Taking John back to the airport in Buffalo, we stopped at St. Bonaventure University, in Olean NY. I knew that Bob Lax, who had grown up in Olean, had left most of his manuscripts to the University. I wanted to see them - or at least one.
The campus itself was unique. John took some “door” photos for his collection. It felt very “Catholic” to me, in a good sort of way.
I like the St. Joseph Oratory, a little round chapel, right in the middle of campus. Inside there was a statue of St. Joseph, with bench and cushions going around the wall, like a little meditation room. I have special place in my heart for St. Joseph, so I sat for a while.
This was a Sunday, and between school sessions, so I knew that I would be lucky if I found anyone around. The art building was open though - I wish I had had more time to browse that place, boy did it look interesting - and I was directed to the library. A young woman was waiting there, and said that it was open from 12:30 to 2:30 on Sunday. So I waited.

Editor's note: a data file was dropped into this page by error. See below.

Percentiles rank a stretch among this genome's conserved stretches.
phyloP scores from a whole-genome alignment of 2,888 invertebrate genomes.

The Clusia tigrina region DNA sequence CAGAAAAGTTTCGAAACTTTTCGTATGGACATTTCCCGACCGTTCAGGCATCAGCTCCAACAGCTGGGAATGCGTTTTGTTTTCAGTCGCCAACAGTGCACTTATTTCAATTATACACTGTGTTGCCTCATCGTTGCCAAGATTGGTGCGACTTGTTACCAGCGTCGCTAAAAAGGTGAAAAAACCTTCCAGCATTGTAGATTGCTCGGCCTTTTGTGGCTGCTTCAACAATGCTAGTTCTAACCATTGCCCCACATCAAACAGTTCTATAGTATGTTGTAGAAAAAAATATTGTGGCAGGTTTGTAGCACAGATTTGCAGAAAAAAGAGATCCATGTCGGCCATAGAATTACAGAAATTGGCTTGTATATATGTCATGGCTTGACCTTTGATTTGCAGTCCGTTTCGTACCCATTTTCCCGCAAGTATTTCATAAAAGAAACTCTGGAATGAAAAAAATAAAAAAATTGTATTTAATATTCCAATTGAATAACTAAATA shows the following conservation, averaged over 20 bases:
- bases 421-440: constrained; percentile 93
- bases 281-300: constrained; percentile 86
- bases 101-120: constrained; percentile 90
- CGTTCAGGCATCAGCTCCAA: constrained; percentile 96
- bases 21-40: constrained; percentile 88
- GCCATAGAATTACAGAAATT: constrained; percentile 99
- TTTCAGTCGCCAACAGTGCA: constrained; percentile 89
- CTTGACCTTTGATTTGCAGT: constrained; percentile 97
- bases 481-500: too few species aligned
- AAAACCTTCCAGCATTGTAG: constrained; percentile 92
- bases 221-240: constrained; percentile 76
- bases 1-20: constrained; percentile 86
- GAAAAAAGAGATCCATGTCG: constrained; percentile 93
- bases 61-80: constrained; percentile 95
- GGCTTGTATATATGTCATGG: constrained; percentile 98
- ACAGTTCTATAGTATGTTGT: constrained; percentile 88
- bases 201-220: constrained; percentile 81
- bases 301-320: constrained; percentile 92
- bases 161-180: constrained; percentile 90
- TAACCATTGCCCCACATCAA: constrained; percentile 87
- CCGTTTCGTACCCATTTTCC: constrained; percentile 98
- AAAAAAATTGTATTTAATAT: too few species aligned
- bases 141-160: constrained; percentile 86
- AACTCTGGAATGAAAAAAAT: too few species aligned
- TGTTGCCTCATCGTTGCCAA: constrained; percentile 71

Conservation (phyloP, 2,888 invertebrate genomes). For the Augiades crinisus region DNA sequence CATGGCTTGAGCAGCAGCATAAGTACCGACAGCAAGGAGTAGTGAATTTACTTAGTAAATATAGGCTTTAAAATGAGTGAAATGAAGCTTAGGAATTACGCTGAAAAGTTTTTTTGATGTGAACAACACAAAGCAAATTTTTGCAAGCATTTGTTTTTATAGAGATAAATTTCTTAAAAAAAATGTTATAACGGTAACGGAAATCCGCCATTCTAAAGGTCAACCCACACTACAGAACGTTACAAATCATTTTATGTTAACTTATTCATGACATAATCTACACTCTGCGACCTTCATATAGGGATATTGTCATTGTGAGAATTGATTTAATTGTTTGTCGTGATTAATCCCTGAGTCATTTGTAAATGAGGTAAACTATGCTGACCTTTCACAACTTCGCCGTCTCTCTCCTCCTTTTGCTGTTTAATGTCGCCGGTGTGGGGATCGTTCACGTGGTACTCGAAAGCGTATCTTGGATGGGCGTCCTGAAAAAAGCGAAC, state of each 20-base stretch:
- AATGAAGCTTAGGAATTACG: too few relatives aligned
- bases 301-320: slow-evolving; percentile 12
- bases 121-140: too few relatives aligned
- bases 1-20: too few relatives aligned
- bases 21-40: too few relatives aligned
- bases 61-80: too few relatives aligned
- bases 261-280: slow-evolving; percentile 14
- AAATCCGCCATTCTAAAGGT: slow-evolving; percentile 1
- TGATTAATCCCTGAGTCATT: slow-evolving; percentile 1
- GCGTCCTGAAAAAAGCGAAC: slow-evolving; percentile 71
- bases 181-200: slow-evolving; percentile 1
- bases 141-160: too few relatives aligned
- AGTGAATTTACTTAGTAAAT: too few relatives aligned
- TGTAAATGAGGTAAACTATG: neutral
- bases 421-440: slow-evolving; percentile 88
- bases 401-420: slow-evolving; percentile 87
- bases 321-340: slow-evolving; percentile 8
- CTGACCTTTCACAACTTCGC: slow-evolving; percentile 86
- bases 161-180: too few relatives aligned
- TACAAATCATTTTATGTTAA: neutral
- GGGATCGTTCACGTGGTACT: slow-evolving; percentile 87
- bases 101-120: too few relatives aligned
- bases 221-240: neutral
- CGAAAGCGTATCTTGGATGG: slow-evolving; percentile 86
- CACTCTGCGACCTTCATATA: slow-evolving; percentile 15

Unfortunately, the student who was in charge of the library didn’t know anything about Lax, and the best she could do was show me the website the school maintained for Lax. I know those papers are in there, I think that they should have a public room exhibiting photos and Lax’s manuscripts.
They did have a photo of Merton in the lobby, saying that Lax had introduced him to St. Bonaventure’s, and there was a brochure for a walking tour that would take you to the places that Merton mentions in his journals, like the statue of St. Therese of Lisieux where he heard the call to Gethsemane.
Merton gets all the fame, but Lax was very much a part of the inspiration, and an internationally acclaimed poet in his own right. St. Bonaventure’s has missed the boat, if you ask me.